Following the implementation of the new 60-day payback and six-year lookback requirements, it’s clear the government has higher-than-ever expectations of practices when it comes to self-policing overpayments.
But that’s far from the only area of risk facing providers when it comes to liability.
As healthcare continues to evolve (with a mind for value in care and fairness in payments), audits are expected to take place at a faster and faster clip in coming years. Practices should expect every aspect of their operations to be subject to scrutiny – from coding accuracy and incentive-program participation to end-to-end billing and compliance.
Is your practice prepared for a potential audit? Or perhaps more importantly, do you know what areas of your operation could put you in hot water if an audit were to take place?
If your answer to the above questions is “no,” then it’s time to put an action plan in place. According to healthcare consultants, the government has been using predictive analytics to identify high-risk targets for fraud, financial mismanagement, and inaccurate billings.
Thanks to the ever-growing volume of administrative data at their disposal, the efforts of CMS and regulators are growing ever more sophisticated, drilling down to the particular codes and modifiers that can be indicative of inappropriate activity (and pinning down which physicians may be abusing them).
Even if you’re certain there’s no misbehavior at your practice, it’s important to identify your areas of risk and respond them now. Self-auditing can illuminate areas of risk, but it’s often done with a random selection of charts spanning all of your providers, patient groups, and staff members.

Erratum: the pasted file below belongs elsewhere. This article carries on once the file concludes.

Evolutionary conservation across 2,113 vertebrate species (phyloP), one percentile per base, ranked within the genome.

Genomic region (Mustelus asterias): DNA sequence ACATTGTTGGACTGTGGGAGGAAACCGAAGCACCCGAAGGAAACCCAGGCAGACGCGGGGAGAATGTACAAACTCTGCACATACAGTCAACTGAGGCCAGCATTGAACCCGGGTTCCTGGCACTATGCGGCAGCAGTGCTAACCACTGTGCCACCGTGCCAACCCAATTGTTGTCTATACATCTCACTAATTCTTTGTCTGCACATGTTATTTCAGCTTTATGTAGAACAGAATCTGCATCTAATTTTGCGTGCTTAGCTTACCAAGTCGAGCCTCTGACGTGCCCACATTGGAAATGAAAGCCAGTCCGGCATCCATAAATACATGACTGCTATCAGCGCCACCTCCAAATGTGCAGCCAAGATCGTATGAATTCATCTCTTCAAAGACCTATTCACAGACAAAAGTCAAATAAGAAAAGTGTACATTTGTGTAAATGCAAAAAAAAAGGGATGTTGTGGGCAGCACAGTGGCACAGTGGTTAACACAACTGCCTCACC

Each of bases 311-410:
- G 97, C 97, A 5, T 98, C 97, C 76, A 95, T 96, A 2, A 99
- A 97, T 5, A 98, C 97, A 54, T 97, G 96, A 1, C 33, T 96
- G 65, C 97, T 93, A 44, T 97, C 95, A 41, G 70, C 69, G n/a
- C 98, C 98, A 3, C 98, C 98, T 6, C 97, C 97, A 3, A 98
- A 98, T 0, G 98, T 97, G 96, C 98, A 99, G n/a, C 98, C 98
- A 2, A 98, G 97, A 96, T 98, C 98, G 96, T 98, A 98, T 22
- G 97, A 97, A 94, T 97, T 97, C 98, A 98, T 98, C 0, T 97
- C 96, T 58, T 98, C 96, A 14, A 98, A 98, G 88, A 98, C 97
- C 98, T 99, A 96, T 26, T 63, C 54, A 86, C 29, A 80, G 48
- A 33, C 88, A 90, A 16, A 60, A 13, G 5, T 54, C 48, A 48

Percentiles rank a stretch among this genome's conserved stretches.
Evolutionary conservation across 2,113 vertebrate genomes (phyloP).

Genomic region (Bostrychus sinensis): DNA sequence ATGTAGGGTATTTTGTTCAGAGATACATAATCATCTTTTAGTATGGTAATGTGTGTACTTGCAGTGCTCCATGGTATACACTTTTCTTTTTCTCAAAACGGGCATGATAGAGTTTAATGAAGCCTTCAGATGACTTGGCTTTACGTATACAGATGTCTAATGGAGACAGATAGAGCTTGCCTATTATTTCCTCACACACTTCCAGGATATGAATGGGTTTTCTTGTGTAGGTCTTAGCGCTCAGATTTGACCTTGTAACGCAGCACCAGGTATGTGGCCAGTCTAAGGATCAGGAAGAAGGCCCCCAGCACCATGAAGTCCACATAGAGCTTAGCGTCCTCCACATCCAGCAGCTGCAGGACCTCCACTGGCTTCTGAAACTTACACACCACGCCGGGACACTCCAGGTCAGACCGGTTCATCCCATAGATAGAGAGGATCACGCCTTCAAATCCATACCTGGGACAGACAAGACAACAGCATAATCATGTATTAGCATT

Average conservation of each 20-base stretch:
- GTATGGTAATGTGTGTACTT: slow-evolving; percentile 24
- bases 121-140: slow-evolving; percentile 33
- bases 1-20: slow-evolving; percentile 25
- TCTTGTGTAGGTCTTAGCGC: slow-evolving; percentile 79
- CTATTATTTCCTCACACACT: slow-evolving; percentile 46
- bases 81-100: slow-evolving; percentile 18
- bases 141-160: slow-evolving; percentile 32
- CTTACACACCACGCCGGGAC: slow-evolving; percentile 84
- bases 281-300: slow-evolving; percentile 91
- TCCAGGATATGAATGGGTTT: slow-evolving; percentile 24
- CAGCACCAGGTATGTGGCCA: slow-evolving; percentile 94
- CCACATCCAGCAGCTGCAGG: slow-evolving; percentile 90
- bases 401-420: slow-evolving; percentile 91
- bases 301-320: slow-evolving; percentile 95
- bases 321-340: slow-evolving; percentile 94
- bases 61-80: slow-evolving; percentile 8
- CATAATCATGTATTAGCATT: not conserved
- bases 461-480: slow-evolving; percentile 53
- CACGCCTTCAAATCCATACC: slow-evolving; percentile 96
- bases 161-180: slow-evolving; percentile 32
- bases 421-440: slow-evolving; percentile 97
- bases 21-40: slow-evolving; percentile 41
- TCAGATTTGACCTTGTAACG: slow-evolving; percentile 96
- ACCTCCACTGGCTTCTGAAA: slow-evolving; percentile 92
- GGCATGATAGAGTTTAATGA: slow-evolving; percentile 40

That kind of needle-in-a-haystack approach can allow risk areas to go unnoticed or under-respected, even while they absorb resources that could be better spent on a targeted approach. A highly effective strategy involves looking at your data holistically, assessing it for problem areas, and then self-auditing only the most risk-saturated physicians or charts.
If you’re working with a trusted medical billing firm, your administrative data is available to you in the same manner it’s available to the government bodies who may audit you down the line (should their algorithms sniff anything irregular in your RCM results).
Working with a consultant or billing service to run your de-identified data through predictive analytics can help you attack any areas of risk, self-report any issues you spot, and invest in the corrective measures – repayments, fines, and so on – that can minimize your liability.
All in, that kind of precision, risk-based audit plan can cost you less money than an end-to-end self-audit… and better protecting your practice from regulatory scrutiny in the process.
...and if you need help from a medical billing company...